A poster on an Auckland bus. Photo: Toby Manhire

Many countries have done a great job on Covid-19. But one really worries me

We will soon see what happens when this coronavirus meets a woefully underprepared national response, writes microbiologist Siouxsie Wiles.

In just a couple of months, Covid-19 has gone from the hypothetical scenario that infectious diseases experts have been warning the world might happen to a global reality that is giving financial markets the shivers.

As I write this, more than 85,000 people have been confirmed to have had the new coronavirus responsible, currently called SARS-CoV-2. Deaths will soon exceed 3,000. On Friday afternoon, New Zealand became one of a list of countries that now numbers more than 40 that have confirmed they are treating someone with Covid-19. As with most of those territories, New Zealand is in what our Ministry of Health is calling the “Keep it out” phase of our Pandemic Plan.

The majority of countries are in this phase, treating people with Covid-19 that have travelled from known hotspots. In New Zealand as in these other countries, there is a focus on identifying any people who have been in close contact with someone with the virus, and ensuring they are put into isolation and tested. The goal is to stop anyone else in the country from contracting the virus. It’s not unusual to have a few secondary cases in people who have been in close contact with the original case. But as soon as everyone is identified and isolated, and the people caring for them take all the necessary precautions, the virus is stopped in its tracks.


Read more:

Siouxsie Wiles: A practical guide to dealing with the arrival of the coronavirus in New Zealand

Cheat Sheet: Coronavirus has arrived in New Zealand. What happens now?


China, where the virus originated, has for the most part done what appears for now to be an incredible job of responding to the outbreak. They have gone to unprecedented lengths to stop the virus from spreading and it looks as though their efforts are paying off.

Worryingly though, there are now a few countries around the world in which there are people with Covid-19 that aren’t linked to known hotspots and where it looks like the virus has started to spread out in the community. How this outbreak plays out on the global scale in the months to come is going to depend on whether they are able to get this transmission under control.

While most of the world is looking at how the situation is developing in the Middle East, Italy, and South Korea, one of the countries I’m most concerned about at the moment is the US. They’ve just announced several cases in California, Oregon, and Washington State with no history of travel or known contact with another case.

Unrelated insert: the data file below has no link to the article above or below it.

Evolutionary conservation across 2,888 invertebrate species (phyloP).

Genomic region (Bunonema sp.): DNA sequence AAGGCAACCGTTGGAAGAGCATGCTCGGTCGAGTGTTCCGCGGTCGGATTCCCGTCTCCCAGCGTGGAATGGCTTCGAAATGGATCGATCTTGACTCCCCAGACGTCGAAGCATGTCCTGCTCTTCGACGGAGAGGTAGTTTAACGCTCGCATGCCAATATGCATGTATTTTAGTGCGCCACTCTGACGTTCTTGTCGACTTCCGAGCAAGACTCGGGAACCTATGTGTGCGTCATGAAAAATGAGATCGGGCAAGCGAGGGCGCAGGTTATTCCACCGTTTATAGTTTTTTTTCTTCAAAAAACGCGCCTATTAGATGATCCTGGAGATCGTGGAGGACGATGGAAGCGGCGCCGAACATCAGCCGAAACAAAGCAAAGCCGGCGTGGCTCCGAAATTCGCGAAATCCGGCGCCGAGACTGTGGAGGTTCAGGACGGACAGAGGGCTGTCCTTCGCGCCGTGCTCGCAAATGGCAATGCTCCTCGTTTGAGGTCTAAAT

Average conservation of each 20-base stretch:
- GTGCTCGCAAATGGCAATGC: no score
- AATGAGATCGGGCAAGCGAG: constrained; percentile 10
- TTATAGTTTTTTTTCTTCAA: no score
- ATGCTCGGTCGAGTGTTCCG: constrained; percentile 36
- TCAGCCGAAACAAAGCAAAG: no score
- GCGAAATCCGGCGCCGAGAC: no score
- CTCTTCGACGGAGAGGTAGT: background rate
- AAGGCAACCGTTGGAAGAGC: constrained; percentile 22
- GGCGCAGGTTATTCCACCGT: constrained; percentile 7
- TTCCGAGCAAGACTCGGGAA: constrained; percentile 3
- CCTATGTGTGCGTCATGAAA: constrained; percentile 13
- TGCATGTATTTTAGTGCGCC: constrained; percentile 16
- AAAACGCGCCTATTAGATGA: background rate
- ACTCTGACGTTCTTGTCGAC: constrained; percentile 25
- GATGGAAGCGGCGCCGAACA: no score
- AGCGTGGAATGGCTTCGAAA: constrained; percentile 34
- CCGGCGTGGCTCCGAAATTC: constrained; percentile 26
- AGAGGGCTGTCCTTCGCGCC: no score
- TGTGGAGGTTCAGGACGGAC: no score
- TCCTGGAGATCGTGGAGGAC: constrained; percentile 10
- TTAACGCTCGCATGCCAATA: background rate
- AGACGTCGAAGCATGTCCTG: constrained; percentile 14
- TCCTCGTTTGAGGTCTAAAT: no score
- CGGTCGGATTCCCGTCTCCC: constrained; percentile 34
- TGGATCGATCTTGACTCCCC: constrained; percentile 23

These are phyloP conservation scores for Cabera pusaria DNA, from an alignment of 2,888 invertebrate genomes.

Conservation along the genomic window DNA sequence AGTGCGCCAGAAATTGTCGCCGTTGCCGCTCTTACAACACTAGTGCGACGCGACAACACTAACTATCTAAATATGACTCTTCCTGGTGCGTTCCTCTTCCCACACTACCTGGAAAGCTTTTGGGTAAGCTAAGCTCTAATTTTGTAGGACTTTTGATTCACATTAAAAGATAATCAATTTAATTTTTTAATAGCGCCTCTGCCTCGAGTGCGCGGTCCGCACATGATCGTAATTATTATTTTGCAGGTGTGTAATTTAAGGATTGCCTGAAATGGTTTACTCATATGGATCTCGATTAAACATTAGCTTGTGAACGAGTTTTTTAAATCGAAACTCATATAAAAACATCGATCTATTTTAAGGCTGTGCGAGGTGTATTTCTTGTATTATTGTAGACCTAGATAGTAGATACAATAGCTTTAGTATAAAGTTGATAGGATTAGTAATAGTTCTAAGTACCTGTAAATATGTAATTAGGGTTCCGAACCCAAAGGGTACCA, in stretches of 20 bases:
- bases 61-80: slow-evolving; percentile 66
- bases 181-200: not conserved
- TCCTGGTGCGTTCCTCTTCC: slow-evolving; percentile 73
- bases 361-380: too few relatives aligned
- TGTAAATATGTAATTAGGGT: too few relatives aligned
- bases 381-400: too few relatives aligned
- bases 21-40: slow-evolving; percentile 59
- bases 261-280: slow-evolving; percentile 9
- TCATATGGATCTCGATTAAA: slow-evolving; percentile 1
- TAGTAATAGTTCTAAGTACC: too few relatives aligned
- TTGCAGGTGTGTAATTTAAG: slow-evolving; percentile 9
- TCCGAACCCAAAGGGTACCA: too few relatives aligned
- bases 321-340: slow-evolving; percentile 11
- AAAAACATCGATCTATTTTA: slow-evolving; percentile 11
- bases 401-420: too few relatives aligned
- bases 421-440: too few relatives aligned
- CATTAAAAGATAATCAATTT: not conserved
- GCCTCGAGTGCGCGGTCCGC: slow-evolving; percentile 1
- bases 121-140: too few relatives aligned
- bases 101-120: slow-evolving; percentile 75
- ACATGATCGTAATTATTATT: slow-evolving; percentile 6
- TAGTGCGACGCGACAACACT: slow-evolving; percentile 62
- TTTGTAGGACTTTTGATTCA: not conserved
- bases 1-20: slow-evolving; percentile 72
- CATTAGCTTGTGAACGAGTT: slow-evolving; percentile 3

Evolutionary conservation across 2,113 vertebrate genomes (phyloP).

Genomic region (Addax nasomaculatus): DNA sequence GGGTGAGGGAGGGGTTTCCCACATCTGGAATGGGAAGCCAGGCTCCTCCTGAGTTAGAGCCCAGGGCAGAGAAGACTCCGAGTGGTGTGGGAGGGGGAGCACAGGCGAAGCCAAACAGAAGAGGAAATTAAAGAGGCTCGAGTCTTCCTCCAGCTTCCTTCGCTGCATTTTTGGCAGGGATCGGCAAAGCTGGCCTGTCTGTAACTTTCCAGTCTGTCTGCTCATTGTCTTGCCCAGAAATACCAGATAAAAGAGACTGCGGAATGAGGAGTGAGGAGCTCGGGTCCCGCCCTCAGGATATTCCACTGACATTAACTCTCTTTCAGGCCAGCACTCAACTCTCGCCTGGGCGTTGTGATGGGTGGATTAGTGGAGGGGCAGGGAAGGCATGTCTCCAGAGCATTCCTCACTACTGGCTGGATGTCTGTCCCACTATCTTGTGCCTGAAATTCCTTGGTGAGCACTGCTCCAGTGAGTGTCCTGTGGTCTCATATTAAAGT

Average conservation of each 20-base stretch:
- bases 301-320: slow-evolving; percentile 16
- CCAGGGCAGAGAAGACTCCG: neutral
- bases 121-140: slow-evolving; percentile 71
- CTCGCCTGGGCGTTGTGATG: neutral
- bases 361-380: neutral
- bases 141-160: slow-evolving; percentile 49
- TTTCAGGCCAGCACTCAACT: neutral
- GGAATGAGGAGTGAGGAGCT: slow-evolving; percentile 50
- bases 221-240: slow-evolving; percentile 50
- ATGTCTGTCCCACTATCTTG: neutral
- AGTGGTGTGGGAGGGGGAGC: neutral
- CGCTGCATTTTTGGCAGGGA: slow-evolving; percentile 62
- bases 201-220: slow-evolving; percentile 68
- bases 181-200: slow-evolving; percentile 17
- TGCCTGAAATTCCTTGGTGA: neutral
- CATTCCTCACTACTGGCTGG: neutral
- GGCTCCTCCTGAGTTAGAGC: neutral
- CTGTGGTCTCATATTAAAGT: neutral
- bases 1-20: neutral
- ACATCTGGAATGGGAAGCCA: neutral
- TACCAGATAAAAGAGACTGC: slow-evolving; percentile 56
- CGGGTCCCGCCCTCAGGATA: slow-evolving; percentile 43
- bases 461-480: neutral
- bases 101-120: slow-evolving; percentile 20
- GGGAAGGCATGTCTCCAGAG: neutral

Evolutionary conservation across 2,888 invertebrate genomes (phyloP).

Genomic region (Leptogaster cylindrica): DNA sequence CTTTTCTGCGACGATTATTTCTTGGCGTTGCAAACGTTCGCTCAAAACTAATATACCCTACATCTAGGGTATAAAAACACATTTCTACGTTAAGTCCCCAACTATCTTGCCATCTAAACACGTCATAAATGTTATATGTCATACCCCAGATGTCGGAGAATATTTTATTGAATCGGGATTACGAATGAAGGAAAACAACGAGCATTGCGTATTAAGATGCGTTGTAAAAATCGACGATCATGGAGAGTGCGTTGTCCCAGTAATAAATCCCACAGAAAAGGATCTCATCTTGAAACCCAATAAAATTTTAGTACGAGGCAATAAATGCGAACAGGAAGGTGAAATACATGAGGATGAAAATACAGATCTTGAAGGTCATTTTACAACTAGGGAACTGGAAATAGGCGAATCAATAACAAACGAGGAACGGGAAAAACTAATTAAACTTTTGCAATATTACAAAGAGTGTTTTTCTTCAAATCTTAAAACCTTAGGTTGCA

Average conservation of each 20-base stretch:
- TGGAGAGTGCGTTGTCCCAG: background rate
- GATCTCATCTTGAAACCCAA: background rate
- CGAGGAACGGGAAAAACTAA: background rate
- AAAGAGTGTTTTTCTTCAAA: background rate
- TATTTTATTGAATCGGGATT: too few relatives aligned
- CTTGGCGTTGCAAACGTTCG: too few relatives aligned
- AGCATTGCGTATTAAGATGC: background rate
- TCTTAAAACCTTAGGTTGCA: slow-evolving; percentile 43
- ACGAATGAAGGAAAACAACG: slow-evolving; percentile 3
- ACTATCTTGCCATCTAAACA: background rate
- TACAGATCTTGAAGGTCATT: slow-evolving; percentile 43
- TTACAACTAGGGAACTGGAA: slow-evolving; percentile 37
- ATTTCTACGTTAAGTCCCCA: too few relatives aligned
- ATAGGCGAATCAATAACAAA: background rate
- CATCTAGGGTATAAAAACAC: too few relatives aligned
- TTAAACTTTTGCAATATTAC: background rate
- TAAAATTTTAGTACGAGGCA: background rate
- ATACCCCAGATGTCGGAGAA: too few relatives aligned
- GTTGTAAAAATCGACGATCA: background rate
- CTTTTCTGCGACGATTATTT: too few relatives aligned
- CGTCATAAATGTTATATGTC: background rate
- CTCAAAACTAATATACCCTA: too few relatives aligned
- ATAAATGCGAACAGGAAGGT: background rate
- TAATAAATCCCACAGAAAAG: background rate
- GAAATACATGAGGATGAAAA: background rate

We are soon going to see what happens when this coronavirus meets a woefully underprepared national response in a country that for all intents and purposes despises socialised healthcare. It’s not going to be pretty. And it could put us all in danger.

Back in 2018, President Trump’s administration basically axed the executive branch team responsible for coordinating a pandemic response and did not replace it. Now he’s put the vice-president, Mike Pence, in charge of the Coronavirus Taskforce. The first thing Pence seems to have done is in effect gag all the experts who have been speaking out about Covid-19. He then jetted off to Florida to do some fundraising. And not for his task force.

The vice-president doesn’t have a great track record in the area of public health. When governor of Indiana, he oversaw the fastest HIV outbreak in the country’s history, with his combination of budget cuts to healthcare and social services, and belief that the state shouldn’t hand out “drug paraphernalia”. At the time, public health officials were pleading with him to make clean needle exchanges available to try to reduce transmission of the HIV virus.

This, combined with the fact that so many Americans don’t have access to affordable healthcare and paid sick leave, leaves me wondering how on earth they can stop Covid-19 going viral, so to speak. Case in point, US Health and Human Services Secretary Alex Azar (a former drug company executive and pharmaceutical lobbyist) has said there is no guarantee any vaccine developed would be affordable to everyone who needs it. Hell, they haven’t even managed to properly sort out country-wide testing for the SARS-CoV-2 virus yet, despite the World Health Organization making all the protocols freely available.

Meanwhile, Trump is telling his fanbase that this is all just a Democrat “hoax”.

This does not bode well.

Read more:

Siouxsie Wiles: A practical guide to dealing with the arrival of the coronavirus in New Zealand

Cheat Sheet: Coronavirus has arrived in New Zealand. What happens now?


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